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The Best Rimmed Baking Sheets of 2021
A rimmed baking sheet is essential for sheet cakes and handy for cookies. But if yours is flimsy or you use it only for baking, you’re not getting your money’s worth.
What We Learned
Rimmed baking sheets, also called half-sheet pans, are true workhorses in the test kitchen. We have stacks of them that we use every day for obvious tasks like baking cookies or roasting oven fries or root vegetables. But we also use them for baking chicken or fish, toasting nuts and seeds, roasting vegetables such as green beans and asparagus, and baking jelly roll cakes. More unusually, we use baking sheets for sorting dried beans or spreading out cooked rice or pasta to cool before making salads. In a pinch, an inverted baking sheet can even stand in for a pizza peel or baking stone. And that’s just the start. Slipping a wire cooling rack inside (to elevate food for increased air circulation and also to contain mess) makes these pans even more versatile—it’s our go-to setup for roasting and broiling meats, holding breaded foods before and after frying, and drizzling chocolate over desserts.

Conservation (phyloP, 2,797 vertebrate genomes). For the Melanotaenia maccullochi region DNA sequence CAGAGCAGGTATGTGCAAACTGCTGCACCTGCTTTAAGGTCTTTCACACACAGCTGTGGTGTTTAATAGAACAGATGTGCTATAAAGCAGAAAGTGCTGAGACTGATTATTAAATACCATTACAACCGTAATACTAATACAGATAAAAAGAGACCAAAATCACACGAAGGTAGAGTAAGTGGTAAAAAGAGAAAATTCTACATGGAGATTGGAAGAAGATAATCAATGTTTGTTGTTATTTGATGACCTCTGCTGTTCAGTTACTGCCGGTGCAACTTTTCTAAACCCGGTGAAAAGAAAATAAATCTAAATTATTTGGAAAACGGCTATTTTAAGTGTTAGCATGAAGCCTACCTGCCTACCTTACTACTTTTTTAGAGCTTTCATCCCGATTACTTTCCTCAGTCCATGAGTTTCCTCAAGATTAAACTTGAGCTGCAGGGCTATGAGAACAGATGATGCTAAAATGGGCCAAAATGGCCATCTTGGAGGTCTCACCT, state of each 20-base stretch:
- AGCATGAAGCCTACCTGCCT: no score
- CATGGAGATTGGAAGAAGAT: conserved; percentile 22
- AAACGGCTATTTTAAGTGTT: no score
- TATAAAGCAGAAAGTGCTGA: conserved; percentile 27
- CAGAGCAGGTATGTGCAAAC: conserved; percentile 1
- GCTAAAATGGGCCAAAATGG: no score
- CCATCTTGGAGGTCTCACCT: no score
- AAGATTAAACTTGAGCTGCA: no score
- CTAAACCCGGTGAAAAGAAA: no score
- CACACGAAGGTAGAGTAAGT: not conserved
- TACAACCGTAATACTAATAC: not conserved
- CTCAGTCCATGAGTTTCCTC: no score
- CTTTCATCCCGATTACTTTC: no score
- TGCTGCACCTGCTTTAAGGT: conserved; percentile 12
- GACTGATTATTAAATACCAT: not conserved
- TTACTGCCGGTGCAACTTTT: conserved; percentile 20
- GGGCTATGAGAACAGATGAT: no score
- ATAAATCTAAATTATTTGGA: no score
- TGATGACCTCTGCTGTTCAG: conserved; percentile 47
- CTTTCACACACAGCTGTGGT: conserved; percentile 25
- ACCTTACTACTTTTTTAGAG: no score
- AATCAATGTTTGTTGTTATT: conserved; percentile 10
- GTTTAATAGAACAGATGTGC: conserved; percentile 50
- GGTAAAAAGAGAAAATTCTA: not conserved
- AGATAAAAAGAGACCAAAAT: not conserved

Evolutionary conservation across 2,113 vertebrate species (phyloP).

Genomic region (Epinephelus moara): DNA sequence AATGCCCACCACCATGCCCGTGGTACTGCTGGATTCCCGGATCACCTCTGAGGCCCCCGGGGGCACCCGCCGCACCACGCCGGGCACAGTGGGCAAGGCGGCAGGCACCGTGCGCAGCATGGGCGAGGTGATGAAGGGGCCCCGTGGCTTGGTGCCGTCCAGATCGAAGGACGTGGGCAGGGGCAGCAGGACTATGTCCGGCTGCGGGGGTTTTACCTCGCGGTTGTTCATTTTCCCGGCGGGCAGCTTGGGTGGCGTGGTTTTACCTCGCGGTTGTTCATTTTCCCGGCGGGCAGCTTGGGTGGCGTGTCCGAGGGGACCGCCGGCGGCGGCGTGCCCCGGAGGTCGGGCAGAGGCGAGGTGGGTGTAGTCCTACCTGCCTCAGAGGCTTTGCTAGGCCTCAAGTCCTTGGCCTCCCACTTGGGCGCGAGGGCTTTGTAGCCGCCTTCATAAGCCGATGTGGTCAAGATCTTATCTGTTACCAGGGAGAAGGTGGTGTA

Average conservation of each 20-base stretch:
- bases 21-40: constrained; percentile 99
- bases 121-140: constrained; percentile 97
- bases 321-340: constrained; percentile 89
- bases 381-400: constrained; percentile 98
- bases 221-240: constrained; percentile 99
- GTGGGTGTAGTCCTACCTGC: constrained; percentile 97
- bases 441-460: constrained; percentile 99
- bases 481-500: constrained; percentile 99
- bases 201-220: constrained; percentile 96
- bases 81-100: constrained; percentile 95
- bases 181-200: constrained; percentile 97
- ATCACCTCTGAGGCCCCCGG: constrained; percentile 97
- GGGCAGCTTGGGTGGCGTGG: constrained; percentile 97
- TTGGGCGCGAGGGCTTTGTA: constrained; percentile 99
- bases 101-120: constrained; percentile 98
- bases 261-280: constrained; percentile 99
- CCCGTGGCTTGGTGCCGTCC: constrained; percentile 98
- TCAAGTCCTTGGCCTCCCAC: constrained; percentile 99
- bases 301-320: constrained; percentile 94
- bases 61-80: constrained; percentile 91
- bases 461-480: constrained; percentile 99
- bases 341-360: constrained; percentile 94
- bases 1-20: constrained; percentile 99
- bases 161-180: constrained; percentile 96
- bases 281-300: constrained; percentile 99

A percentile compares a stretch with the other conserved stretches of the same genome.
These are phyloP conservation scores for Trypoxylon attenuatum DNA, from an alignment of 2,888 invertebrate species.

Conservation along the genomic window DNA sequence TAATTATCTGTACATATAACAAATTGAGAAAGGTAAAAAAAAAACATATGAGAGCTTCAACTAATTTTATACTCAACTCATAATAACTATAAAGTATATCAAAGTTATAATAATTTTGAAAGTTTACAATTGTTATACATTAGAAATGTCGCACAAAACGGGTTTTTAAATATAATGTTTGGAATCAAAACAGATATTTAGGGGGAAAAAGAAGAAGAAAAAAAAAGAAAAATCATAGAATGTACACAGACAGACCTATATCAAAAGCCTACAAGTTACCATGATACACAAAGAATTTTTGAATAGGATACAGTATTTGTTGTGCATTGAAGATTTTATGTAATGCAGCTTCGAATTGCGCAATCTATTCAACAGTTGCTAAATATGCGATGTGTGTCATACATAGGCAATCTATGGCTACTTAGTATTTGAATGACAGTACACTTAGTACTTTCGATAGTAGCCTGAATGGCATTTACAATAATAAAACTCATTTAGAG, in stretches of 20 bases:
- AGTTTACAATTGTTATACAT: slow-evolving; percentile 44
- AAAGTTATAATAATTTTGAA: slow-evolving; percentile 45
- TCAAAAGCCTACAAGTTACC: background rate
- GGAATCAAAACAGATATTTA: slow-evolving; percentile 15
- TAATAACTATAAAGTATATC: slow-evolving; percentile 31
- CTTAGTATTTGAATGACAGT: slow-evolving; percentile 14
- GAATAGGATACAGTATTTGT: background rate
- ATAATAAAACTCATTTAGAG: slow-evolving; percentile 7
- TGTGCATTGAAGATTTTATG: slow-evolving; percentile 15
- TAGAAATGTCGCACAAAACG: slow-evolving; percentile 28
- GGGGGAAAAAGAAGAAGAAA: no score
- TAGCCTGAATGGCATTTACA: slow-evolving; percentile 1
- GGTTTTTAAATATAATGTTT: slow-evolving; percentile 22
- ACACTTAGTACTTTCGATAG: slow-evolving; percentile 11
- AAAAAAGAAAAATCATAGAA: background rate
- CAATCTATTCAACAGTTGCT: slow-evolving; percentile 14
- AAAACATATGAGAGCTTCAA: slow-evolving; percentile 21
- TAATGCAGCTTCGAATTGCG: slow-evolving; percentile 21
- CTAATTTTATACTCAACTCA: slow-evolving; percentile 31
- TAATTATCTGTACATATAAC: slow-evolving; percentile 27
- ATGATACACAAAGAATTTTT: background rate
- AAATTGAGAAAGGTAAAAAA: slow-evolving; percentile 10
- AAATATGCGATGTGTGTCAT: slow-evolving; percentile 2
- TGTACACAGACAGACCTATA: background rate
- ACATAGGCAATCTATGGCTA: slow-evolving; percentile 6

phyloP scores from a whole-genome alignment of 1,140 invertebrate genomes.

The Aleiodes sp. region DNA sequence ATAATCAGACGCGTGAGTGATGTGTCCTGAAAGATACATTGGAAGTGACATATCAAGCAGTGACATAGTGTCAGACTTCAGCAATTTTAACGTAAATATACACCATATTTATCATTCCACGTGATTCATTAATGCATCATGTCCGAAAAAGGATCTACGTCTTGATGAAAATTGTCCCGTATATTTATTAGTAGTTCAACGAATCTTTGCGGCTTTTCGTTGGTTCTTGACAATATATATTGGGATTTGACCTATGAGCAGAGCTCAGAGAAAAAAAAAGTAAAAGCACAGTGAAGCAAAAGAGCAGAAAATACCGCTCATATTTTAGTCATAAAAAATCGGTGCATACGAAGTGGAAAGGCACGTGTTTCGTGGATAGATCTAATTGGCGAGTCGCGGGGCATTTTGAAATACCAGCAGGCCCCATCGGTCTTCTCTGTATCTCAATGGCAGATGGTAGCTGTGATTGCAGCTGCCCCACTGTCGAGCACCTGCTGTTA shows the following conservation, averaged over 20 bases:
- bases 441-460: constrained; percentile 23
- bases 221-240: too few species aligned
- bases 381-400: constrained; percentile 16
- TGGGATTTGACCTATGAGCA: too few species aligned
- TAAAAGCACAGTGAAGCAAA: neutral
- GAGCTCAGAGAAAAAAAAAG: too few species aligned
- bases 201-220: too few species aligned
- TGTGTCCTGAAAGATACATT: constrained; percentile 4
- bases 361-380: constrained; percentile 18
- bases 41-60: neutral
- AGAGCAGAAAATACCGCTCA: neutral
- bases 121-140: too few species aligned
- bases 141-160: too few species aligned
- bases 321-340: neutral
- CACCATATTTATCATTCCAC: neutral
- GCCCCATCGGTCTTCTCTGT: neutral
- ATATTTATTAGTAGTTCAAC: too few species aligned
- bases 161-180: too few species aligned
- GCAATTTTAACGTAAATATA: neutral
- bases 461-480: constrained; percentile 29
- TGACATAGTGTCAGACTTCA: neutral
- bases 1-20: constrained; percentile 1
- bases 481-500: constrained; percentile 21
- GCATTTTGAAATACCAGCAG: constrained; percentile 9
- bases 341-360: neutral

To find the best rimmed baking sheet on the market, we selected eight standard-size models, all priced around $25.00 or less, to put through their paces in the test kitchen. We baked our way through jelly roll cakes and dozens of sugar cookies and then roasted 30 pounds of chicken thighs and more parsnips than anyone should ever have to look at. For each recipe, we examined how evenly foods browned across the surface of the pan, as well as how cleanly they released. Throughout testing, we kept a close eye on warping and evaluated how comfortable each pan felt when loaded with heavy foods.
Sizing up the Competition
First, some good news: It’s possible to bake, roast, and broil using all of the pans we tested. Most cookies and cakes baked to an appropriate pale golden brown. Meanwhile, chicken thighs and parsnips browned and cooked evenly in most of the pans and didn’t stick to any of the pans. But some pans made it harder to achieve good results.
We selected pans that either listed their dimensions as approximately 18 by 13 inches or that called themselves “standard” size; the dimensions refer to the lip-to-lip measurements, and the actual usable cooking surface on most of these pans was about 16½ inches by 11½ inches. There was one noticeable outlier. Its cooking surface was 18 inches by 12 inches, so a jelly roll cake made in this pan was too thin, which threw off the ratios of the filled and rolled cakes. Even more damning was that this irregularly sized pan wasn’t compatible with our favorite wire cooling rack. The rack slid around precariously and left swirls of scratches. Racks sat snugly and securely in most other models.
The style of the pans’ edges also mattered. One had low, sloped sides; when we walked around the kitchen with ...